Before the start of the comprehensive National Dialogue Conference in Yemen, some members of the technical committee insisted on beginning with measures to build confidence in the South and normalize the situation in Saada. These measures would provide a means to carry out the GCC agreement, from which the idea to hold the Mövenpick sessions emerged. This was done with the aim of building a modern state or, as some call it, a “New Yemen.” This particular name was chosen despite it being the same name promoted by Yemen’s former president, Ali Abdullah Saleh, and his advisers in the 2006 elections and that failed to live up to expectations. However, the original New Yemen initiative did serve as a catalyst for young people to pour out into public squares and demand his departure, which landed his advisers in the opposition camp.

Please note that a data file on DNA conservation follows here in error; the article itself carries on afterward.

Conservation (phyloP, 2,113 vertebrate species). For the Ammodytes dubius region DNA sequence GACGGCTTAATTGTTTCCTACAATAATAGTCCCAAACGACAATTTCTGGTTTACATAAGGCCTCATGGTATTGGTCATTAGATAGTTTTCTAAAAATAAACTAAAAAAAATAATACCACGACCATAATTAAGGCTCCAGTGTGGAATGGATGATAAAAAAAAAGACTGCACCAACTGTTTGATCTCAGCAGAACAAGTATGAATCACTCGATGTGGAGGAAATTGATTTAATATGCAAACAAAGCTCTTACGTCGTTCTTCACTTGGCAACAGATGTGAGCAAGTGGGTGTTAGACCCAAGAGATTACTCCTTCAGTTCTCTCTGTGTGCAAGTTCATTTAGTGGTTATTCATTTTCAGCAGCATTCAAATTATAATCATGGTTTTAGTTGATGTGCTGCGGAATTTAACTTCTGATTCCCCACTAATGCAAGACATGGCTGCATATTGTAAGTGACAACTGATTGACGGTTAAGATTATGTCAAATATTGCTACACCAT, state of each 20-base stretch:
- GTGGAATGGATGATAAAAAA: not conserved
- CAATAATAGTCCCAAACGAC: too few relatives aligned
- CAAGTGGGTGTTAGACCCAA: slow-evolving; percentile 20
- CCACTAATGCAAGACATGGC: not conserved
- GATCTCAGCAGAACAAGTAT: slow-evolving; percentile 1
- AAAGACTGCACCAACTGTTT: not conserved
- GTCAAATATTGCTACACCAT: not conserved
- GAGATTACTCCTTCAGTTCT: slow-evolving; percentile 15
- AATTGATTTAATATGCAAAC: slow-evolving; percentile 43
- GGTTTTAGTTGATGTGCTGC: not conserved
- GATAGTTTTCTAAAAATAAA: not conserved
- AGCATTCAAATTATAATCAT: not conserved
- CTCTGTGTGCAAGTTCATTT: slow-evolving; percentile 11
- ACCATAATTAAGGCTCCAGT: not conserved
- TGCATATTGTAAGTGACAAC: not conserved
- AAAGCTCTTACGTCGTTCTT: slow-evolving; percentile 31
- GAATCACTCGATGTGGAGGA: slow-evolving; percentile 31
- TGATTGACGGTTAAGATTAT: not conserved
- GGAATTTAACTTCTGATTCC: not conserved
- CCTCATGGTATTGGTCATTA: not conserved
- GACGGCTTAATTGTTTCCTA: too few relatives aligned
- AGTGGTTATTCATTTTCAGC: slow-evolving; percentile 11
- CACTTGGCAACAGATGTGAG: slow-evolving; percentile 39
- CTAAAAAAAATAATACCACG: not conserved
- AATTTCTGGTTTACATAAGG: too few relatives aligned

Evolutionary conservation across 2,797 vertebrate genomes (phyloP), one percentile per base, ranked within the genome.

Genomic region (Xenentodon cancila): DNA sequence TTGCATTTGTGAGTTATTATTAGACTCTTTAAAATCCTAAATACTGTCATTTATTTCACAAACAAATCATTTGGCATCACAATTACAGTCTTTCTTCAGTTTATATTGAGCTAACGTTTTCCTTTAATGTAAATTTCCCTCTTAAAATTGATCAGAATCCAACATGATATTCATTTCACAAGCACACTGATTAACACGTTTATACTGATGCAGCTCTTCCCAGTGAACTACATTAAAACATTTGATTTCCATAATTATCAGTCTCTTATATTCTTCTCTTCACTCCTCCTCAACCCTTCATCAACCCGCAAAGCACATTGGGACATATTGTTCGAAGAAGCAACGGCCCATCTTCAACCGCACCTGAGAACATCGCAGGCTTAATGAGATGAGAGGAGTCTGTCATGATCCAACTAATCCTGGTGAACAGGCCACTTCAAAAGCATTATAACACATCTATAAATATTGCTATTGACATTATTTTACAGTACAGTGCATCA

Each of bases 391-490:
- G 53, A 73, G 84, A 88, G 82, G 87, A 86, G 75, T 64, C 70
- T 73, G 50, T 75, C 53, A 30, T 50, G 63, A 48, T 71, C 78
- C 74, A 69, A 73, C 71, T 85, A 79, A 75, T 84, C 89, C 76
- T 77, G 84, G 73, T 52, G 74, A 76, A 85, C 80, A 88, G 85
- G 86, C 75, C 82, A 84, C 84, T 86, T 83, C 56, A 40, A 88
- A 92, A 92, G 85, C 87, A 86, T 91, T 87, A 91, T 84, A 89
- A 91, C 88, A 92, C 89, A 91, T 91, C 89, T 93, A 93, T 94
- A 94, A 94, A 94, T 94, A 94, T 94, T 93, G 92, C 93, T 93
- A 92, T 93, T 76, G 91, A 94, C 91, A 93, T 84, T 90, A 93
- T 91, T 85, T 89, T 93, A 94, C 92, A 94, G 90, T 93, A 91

The conference ended with most participants in support of the final document. They said they were pleased with it, and a vote showed the vast majority was indeed in favor of the final outcome. The focus later shifted to the Regions Committee, which was expected to effectively nullify the portion of the final document related to the South. The Houthis, a Zaydi insurgent group, care little about the decrees of committee members and of UN envoy Jamal Benomar; they impose their plans as they wish despite their loud protest of the Committee’s final decisions. This represents continuity with the Houthis’ style, in which they appear to cooperate with other groups while still solidifying their position in the capital. It is strange that Benomar did not dare talk about the near-daily battles on the outskirts of the capital, nor did he mention them in any of his numerous statements to belligerents, or consider it an obstacle to implementing the Gulf Initiative or the Security Council resolutions. He continued to insist on discussing his personal rivalry with a number of politicians belonging to the General People’s Congress, and he curiously insisted on imposing sanctions on some of its leaders.